By any reckoning, Victor Angel Hernandez has a scary relationship with fire. On May 20, Hernandez — a 23-year-old homeless person with a taste for methamphetamine — is alleged to have set the Loma Alta hillside on fire the windswept night of May 20, scaring not only nearby residents but the Santa Barbara City Council. It was Hernandez’s pyrotechnics that panicked the council into spending $1.6 million to reserve the entire Rose Garden Inn for homeless people encamped in high-risk, high-fire zones.
It turns out the Loma Alta fire was started the same day Hernandez was released from the county’s Psychiatric Health Facility, where he’d been placed against his will for allegedly trying to set himself on fire 10 days before. The description of that incident — as detailed in prosecuting attorney Kevin Weichbrod’s legal briefs before Judge Pauline Maxwell this week — is chilling.
A neighborhood mom saw Hernandez douse himself with gasoline on the campus of McKinley Elementary School the afternoon of May 10. He drank some, too. Kids were just out of school. Cops were called. Although Hernandez denied any suicidal intent, he reeked of gasoline. Police reported he was carrying four lighters and a small butane torch. Joe Poire, who just retired as the city fire marshal, predicted that if Hernandez had ignited himself, “He would likely run around in tremendous pain and eventually fall somewhere, starting a fire on either private property or the surrounding bushes and shrubs.”
That is the basis of just one of several felony counts Weichbrod is filing against Hernandez. All of them combined could land Hernandez behind bars for a maximum of 15 years and eight months. It would be surprising if Hernandez’s attorney Michael Manley does not express incredulity that his client’s suicide attempt could be construed as an act of attempted arson. What eventually happens to Hernandez could be left up to a Santa Barbara jury to decide.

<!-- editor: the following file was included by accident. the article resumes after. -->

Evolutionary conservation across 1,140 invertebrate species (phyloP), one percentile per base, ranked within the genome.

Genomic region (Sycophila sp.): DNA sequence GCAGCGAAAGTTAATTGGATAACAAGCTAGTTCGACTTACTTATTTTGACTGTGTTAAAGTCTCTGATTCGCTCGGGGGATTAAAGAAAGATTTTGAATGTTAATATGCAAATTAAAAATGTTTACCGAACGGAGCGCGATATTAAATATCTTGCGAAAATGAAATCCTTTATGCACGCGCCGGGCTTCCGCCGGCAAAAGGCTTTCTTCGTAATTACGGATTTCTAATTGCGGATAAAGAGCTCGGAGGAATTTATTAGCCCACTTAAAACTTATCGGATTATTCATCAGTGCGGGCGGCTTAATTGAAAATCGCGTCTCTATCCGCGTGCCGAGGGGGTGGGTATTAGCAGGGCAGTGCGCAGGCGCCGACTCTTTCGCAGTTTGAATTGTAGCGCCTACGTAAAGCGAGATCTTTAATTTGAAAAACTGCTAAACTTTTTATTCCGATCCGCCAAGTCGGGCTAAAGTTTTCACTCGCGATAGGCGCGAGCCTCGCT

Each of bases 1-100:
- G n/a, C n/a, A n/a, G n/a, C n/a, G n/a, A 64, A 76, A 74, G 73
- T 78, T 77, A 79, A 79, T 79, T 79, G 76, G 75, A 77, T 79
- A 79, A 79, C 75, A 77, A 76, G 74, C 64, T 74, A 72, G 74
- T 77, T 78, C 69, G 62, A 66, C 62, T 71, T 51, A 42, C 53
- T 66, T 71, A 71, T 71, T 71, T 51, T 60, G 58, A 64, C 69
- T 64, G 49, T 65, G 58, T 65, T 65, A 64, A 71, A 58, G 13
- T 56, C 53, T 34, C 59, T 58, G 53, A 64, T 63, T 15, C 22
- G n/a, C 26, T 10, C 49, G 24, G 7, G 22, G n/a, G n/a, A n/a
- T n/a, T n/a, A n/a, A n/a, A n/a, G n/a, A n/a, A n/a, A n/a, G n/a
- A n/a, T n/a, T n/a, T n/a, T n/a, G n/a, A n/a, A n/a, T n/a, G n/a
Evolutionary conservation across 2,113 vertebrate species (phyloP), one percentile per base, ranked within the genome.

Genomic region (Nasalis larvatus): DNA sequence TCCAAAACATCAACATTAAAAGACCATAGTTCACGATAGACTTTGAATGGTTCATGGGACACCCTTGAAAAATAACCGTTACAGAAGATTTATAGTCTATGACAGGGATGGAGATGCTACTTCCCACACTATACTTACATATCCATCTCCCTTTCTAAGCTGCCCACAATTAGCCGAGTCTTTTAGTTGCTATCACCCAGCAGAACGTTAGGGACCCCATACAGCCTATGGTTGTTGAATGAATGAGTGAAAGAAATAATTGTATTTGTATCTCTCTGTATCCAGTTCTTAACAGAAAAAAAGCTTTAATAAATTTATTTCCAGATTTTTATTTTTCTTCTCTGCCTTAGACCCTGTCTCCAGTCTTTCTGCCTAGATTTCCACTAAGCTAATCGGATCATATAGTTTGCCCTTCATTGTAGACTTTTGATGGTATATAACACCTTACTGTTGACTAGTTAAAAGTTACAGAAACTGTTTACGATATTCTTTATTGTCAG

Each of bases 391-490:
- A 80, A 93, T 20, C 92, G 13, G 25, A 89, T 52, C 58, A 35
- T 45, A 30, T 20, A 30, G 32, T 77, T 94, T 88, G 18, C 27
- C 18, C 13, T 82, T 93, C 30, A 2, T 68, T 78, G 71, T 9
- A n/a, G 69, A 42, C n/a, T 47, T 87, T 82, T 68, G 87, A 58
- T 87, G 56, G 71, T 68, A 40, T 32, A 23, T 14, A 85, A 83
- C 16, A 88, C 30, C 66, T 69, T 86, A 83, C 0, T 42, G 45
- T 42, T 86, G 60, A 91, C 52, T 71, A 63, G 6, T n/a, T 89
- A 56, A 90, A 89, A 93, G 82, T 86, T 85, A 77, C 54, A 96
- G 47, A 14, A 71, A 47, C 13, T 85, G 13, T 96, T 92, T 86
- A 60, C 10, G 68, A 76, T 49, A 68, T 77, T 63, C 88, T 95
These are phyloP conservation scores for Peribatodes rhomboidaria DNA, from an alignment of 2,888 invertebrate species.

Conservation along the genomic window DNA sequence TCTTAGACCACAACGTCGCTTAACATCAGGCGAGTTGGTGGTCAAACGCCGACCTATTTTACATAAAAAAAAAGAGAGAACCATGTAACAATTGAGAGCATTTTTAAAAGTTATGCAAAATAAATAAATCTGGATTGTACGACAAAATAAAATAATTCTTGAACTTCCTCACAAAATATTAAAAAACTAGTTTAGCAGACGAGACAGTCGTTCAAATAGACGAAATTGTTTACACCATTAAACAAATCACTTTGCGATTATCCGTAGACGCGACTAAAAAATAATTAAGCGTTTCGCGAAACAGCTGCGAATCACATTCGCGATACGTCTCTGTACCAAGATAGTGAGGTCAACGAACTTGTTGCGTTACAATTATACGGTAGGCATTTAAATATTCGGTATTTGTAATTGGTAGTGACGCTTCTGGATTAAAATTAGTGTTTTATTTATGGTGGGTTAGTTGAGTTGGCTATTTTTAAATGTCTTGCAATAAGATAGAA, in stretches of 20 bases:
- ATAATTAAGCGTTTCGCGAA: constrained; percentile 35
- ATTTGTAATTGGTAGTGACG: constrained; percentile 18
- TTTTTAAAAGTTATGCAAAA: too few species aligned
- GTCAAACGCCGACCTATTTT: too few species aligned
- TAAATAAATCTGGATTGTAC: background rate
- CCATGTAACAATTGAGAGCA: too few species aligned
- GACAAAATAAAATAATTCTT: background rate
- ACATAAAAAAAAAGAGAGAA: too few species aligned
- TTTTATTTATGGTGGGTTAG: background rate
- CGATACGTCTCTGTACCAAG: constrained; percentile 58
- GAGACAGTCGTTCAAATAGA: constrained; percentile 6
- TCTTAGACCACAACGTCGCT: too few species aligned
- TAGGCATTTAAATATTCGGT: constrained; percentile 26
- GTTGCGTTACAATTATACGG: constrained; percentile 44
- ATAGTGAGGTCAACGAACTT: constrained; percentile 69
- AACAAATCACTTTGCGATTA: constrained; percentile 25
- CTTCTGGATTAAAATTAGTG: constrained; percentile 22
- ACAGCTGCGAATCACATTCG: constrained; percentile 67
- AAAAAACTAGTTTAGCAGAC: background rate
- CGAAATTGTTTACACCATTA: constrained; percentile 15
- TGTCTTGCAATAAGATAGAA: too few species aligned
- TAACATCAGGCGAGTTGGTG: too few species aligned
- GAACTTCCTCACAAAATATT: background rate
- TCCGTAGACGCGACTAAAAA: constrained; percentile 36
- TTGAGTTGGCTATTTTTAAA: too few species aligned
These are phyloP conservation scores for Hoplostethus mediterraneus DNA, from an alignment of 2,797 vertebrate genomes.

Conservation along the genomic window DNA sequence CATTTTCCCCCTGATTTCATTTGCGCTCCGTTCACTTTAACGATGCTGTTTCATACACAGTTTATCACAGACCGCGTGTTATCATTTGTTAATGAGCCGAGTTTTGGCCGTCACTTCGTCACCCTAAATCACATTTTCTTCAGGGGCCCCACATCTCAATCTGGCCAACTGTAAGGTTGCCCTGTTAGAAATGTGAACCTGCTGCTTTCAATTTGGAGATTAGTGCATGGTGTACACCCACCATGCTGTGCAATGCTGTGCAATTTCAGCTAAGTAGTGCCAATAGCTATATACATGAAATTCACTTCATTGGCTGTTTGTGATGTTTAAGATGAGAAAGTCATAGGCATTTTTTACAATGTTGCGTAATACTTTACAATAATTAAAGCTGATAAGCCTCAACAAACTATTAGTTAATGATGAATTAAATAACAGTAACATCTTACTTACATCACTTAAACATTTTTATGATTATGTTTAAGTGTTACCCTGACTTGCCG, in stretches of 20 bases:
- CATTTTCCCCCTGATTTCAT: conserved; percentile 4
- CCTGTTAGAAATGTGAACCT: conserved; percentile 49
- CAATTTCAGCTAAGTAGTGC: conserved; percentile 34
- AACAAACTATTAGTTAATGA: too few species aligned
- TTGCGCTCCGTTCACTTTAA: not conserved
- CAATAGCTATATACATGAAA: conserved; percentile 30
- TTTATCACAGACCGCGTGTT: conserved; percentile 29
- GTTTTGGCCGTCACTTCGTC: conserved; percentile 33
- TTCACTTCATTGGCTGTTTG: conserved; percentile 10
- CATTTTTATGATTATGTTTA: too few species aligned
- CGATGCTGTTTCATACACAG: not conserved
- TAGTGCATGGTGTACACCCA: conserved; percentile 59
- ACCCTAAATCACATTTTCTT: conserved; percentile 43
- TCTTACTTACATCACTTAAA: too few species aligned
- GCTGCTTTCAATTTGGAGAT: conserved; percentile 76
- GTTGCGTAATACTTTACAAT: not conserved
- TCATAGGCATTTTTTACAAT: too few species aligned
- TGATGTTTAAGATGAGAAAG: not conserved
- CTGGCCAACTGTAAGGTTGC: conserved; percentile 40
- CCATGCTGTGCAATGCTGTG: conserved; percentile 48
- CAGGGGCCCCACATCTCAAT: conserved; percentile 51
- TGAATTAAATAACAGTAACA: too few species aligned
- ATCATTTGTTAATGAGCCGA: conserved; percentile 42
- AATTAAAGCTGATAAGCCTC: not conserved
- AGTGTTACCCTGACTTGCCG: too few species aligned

But there’s little question that the young man — who until recently lived outdoors on the lower Westside — has struggled with the twin demons of substance abuse and serious mental-health issues. These struggles play out daily, hiding in plain sight among many of the growing legion of people living under bridges, along our urban creeks, and among the city’s abundant flora and fauna. Government officials — elected and otherwise — have scrambled to find answers. Even with unprecedented federal dollars — thanks to emergency COVID funding — those answers are not obvious.
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In the City of Santa Barbara, the Loma Alta fire triggered the council to take aggressive action to clear the homeless camps and find alternative housing. To date, 37 outdoor dwellers have been placed at the Rose Garden Inn. Police have been called twice since the program started; both calls were resolved without incident. Everyone offered a room, reportedly, has accepted the offer. But that program expires after four months. Where then? The city and county housing authorities combined have been given 215 emergency housing vouchers targeting the homeless. As an enticement, landlords will get paid $1,500 as a signing bonus, plus $2,000 as a security deposit. But Rob Fredericks, chief executive of the city’s Housing Authority,` expressed concern: “There aren’t enough units, and the rents are climbing.”
For County Fire Marshal Rob Hazard, the city’s shift might pose unintended problems. Since the county is not chasing homeless people out of encampments, he worries Santa Barbara city’s new approach might bring more outdoor dwellers to the Goleta Valley. Though county inspectors visit the camps, preaching fire safety, many dwellers may be too intoxicated or mentally unstable to understand.
This Tuesday, for example, a small fire broke out at an encampment upslope from the Creekside Inn near Hollister and Modoc roads, in county jurisdiction. What had been an encampment of two people had grown to 16. Ten county firefighters and three county fire engines were dispatched to the scene. Between January and July 1, county firefighters responded to four vegetation fires started near homeless encampments, 16 illegal campfires, and four rubbish fires. Most of those, Hazard noted, happened in May. “You see the trend,” he added.
In the court this Wednesday morning, defense attorney Michael Manley had only just received new filings from prosecutors. As usually happens, the case was remanded to a future date, August 4.
CORRECTION: The headline of this story has been updated to include the word “Suspected.”
If you are having thoughts of suicide, call the National Suicide Prevention Lifeline at 1-800-273-8255 (TALK) or text TALK to 741741.